Frankfurt Musik Messe 1992
Paul Ireson reports from Frankfurt on Europe's biggest music fair.
To the European music industry, Frankfurt is far more than a German city that's just about famous enough to have had a sausage named after it; it is home to the Frankfurt Musik Messe, the biggest and best trade and public show of the year. Entire halls the size of Olympia are given over to hi-tech, rock'n'roll, pianos, traditional band instruments and so on, and walking round even the parts that you're really interested in is an exhausting business.
Digital audio products from Yamaha and Alesis were amongst the most talked about this year. Yamaha's new CBX-D5 — not actually on public view, but on demo in a 31st floor hotel room just over the road — is a 4-track playback, 2-track simultaneous recording system. The CBX-D5 itself requires a controlling computer, with which it communicates via SCSI, and has no internal hard disk (you have to add your own, again using the SCSI interface). The computer can be either an Atari or a Mac, running Steinberg's Cubase Audio or Mark Of The Unicorn's Digital Performer software respectively. As with Plasmec's ADAS (also on show and attracting a good deal of interest), you are not restricted to the more expensive and powerful computers to control the digital audio hardware — you can use any machine that will run the software. This last qualification imposes a few restrictions. Don't expect to run Digital Performer on a basic Mac Plus, for example. Yamaha were cagey about the system's price, but £2,000 - £5,000 seems likely.
The length of time we've been waiting for Alesis' ADAT undoubtedly took something off the thrill of actually seeing it in operation, but it was still a star of the show; how could the first affordable 8-track digital tape recorder be anything but? It should be available in the UK by the time you read this.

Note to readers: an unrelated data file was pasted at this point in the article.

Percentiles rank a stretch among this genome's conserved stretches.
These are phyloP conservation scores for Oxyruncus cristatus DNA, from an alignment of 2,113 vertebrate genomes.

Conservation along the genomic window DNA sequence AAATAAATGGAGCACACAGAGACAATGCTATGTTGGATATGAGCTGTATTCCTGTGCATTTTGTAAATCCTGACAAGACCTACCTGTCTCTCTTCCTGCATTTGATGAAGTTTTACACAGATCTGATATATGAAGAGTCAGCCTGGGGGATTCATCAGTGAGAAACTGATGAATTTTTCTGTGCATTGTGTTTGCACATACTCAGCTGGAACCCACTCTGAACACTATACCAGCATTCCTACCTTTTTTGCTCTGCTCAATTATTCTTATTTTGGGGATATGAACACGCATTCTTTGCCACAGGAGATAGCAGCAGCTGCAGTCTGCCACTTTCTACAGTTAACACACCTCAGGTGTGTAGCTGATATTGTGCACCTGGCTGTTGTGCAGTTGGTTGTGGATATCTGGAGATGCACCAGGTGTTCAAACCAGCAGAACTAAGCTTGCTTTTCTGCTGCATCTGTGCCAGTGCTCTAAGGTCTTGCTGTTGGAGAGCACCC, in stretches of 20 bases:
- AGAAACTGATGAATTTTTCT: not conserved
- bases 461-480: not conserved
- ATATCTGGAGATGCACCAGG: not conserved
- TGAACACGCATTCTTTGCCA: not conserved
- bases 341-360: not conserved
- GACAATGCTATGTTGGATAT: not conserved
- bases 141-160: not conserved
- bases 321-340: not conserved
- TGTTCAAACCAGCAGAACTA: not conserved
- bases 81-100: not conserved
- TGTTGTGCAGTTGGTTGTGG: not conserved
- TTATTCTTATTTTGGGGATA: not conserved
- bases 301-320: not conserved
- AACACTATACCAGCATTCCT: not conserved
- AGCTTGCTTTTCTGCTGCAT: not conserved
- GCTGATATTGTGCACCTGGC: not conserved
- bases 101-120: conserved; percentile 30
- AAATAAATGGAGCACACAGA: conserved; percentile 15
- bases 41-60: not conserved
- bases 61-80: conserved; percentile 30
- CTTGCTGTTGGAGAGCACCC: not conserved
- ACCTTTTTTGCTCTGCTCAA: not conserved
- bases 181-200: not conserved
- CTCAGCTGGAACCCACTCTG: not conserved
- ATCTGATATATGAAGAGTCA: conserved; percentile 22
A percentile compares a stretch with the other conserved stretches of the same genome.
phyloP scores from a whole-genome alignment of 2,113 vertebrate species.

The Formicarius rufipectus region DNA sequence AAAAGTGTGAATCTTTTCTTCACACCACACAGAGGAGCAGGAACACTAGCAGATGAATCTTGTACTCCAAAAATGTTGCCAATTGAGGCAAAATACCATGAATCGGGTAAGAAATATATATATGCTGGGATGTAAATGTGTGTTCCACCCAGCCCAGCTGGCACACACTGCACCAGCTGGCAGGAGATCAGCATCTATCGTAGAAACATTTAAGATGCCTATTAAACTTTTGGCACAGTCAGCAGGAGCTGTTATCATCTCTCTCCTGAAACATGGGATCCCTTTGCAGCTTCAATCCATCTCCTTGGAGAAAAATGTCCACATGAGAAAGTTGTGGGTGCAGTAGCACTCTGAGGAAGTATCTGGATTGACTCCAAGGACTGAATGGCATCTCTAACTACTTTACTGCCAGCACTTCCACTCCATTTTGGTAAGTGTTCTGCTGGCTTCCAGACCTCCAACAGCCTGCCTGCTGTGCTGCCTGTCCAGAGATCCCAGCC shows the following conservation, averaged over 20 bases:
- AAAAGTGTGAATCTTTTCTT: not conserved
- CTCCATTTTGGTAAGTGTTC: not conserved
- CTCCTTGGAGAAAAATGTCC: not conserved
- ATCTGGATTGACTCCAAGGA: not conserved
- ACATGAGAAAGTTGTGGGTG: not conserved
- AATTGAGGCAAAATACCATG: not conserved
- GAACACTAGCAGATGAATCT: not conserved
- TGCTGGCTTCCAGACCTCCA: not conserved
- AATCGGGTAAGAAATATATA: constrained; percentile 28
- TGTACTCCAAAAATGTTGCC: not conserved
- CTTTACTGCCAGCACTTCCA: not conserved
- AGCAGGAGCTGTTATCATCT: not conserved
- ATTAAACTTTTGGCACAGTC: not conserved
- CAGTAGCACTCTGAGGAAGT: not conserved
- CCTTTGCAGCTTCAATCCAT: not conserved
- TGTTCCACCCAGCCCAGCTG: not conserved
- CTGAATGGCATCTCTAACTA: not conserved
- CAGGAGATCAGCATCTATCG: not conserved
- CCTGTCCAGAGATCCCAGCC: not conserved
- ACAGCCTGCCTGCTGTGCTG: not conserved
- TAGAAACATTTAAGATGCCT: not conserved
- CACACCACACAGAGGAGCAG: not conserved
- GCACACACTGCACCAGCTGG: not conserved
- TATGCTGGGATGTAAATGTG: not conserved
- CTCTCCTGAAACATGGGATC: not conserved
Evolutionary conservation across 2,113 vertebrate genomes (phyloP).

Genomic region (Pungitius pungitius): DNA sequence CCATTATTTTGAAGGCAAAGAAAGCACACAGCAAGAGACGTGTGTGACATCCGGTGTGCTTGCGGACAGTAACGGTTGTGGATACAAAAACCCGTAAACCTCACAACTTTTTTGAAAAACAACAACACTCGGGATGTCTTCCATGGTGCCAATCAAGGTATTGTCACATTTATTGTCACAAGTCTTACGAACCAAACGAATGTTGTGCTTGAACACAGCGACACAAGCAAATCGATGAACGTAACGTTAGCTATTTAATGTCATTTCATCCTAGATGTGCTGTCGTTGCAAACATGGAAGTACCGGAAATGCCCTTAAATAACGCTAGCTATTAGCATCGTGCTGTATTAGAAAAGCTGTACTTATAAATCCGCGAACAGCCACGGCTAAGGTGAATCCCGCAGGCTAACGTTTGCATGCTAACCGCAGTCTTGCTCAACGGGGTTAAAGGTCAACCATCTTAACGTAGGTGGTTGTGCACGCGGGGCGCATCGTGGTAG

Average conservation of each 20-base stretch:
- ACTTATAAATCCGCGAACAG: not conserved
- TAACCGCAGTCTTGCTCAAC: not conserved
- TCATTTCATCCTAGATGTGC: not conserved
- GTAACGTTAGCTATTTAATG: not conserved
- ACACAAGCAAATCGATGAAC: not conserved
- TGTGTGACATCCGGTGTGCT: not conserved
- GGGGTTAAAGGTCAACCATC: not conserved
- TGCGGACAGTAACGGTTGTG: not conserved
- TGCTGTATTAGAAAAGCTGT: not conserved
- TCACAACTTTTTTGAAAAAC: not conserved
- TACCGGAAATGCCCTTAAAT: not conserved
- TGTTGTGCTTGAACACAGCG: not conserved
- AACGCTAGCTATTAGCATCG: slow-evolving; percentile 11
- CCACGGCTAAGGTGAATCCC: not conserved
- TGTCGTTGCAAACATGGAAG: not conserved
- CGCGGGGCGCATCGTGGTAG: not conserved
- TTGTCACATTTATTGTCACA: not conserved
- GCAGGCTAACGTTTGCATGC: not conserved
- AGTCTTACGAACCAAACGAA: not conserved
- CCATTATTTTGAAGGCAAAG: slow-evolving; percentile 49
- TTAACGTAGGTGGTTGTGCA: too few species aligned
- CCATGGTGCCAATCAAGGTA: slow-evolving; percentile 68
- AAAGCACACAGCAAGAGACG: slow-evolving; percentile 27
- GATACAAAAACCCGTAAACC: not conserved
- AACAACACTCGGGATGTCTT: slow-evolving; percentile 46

One surprise of the show was the announcement by Anatek (whose name you probably associate with pocket-sized MIDI filters, mergers etc.) of a 24-track hard disk recorder. The stand-alone Radar system (unkindly dubbed the "Fisher Price ADAT" by one irreverent observer who was obviously not impressed by seeing yet another mock up) starts as an 8-track with a 600MB internal hard drive, and can be subsequently expanded to 16 and 24-track configurations, with three 600MB disks. Tracks can be mixed down to an onboard RDAT transport, which can also be used for back-up. You can of course add external SCSI drives to extend recording time. Anatek hope to introduce the system at between $15,000 and $20,000, a truly ground-breaking price. However, at present Radar is still vapourware, and waiting for products that are that far from the marketplace can be a frustrating business.
Anatek's Pocket Products (palm-sized units that draw power from the MIDI bus, and don't even require batteries) now include a 16-track sequencer, a smart FSK sync box, and a Mac MIDI interface. Other Anatek products include the SMP7 SMPTE synchroniser and MIDI patchbay, SMP16 SMPTE synchroniser, MIDI and audio patchbay (!), and a Fadermaster-style MIDI fader box.